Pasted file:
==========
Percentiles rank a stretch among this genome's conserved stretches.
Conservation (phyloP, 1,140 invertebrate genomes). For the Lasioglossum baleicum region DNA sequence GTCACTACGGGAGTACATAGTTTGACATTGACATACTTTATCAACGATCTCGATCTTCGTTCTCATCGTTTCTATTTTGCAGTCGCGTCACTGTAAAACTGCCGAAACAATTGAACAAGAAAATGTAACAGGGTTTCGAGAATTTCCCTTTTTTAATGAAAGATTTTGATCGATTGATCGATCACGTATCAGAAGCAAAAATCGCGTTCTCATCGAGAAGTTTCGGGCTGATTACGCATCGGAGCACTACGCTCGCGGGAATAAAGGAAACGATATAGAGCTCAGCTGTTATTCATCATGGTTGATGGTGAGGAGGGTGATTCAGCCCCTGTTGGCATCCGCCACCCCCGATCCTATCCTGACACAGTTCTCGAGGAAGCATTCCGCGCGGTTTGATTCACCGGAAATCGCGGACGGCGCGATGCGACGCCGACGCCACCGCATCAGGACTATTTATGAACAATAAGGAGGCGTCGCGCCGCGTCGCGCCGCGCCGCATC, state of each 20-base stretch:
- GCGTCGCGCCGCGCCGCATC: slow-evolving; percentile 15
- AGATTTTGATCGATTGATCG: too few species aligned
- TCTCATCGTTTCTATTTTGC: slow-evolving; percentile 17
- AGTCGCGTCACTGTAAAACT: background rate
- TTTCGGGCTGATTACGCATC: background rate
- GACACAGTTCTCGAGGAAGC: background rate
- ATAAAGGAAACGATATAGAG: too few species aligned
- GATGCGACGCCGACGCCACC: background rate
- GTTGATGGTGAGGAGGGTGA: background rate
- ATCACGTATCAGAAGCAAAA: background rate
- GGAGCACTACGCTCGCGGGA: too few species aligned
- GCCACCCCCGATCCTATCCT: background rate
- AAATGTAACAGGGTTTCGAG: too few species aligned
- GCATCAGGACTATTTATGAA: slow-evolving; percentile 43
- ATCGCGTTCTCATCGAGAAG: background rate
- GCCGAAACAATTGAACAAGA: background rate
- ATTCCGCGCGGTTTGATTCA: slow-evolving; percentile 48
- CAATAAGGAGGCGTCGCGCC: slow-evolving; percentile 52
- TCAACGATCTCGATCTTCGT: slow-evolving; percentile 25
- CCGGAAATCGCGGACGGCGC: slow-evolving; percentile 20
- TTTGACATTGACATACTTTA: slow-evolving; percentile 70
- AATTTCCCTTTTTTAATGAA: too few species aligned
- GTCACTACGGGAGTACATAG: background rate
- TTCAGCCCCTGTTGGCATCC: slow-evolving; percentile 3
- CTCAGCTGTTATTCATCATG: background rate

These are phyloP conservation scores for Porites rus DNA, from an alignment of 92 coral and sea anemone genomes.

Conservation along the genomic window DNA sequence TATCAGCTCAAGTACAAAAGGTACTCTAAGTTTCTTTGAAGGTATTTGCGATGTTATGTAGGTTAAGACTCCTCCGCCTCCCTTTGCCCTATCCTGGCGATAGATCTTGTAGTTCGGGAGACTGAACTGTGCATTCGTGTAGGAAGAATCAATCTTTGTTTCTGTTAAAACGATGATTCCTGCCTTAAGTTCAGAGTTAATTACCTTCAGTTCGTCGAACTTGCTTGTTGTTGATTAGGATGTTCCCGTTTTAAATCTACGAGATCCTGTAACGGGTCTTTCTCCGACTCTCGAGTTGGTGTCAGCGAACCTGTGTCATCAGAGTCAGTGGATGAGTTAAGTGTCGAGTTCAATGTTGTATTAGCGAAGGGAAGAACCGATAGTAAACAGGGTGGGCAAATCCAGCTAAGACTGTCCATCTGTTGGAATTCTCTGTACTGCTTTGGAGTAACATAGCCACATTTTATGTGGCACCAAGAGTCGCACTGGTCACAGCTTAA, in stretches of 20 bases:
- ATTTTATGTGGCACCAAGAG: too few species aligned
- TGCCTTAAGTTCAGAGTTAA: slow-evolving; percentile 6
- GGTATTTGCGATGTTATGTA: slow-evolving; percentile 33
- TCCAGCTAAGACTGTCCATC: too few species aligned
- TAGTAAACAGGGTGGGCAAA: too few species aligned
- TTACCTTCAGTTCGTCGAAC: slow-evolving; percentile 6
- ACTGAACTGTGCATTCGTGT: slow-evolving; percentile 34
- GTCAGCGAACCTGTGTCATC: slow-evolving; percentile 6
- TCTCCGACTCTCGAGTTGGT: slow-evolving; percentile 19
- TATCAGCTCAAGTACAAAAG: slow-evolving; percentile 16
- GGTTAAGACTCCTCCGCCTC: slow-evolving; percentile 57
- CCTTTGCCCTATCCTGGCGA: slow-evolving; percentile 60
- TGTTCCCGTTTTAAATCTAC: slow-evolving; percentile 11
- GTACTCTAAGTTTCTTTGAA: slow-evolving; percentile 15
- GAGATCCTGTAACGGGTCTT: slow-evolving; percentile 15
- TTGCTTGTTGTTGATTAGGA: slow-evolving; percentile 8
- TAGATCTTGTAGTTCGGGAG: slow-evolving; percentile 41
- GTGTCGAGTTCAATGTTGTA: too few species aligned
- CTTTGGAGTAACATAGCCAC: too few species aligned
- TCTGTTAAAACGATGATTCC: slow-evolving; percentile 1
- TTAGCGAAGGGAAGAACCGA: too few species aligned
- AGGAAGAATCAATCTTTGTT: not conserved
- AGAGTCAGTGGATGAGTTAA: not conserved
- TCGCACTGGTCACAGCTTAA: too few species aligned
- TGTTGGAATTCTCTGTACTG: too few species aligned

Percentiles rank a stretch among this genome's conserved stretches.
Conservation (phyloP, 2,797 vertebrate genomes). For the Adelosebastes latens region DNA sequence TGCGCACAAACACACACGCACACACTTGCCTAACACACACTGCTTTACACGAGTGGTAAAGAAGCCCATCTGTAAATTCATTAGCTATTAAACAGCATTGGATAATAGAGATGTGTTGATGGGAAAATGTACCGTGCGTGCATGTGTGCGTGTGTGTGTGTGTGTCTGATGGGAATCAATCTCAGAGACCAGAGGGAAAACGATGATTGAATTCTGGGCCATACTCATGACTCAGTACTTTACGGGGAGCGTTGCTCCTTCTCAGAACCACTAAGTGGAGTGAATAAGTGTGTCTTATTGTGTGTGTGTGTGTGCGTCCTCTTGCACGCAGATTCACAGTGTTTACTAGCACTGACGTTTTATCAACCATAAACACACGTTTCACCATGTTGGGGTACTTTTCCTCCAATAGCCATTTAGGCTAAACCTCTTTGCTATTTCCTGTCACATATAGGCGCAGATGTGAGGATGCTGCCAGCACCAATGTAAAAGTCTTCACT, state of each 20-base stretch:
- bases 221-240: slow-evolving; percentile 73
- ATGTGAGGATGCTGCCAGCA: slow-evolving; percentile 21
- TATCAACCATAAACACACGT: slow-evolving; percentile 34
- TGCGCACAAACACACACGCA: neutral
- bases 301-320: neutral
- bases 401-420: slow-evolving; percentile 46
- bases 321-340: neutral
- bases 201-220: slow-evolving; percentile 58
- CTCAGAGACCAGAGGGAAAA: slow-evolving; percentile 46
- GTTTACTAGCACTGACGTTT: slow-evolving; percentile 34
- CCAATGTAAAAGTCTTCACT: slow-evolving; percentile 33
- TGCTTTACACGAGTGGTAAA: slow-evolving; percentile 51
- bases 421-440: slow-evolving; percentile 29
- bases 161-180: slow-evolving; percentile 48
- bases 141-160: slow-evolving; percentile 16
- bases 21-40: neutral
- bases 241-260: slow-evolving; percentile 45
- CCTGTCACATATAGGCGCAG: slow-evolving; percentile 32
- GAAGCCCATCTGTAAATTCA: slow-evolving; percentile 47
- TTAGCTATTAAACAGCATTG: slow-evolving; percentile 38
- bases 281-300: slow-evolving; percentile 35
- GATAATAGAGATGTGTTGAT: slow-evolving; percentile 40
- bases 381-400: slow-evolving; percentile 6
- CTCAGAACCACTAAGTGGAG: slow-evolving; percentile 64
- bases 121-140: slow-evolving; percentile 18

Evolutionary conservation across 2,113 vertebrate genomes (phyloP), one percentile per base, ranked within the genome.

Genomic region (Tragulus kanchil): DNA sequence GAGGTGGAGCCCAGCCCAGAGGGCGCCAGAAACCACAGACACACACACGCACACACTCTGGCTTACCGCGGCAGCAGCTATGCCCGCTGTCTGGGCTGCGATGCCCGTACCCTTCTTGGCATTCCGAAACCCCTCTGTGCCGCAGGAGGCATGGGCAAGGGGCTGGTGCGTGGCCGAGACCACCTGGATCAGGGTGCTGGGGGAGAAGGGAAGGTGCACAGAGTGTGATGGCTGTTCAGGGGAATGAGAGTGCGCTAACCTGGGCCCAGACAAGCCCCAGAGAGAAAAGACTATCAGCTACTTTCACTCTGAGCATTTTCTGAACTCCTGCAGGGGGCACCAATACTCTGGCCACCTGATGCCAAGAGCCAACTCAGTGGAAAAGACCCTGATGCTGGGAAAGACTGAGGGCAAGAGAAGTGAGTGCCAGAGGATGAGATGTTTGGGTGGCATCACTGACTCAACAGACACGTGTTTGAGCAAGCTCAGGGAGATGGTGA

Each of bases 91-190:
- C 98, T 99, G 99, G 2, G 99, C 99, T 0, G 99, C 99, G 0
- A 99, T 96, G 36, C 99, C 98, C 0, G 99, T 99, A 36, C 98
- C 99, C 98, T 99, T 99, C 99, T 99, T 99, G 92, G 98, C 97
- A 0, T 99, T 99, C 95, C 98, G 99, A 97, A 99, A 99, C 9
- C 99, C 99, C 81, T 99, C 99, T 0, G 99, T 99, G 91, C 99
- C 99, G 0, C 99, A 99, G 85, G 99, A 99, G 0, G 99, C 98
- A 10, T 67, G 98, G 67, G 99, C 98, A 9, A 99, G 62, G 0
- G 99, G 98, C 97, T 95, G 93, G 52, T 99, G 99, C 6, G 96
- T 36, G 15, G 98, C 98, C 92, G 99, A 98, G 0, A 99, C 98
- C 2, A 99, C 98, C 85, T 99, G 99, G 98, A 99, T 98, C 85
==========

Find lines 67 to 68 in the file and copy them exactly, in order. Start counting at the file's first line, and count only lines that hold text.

- CCAATGTAAAAGTCTTCACT: slow-evolving; percentile 33
- TGCTTTACACGAGTGGTAAA: slow-evolving; percentile 51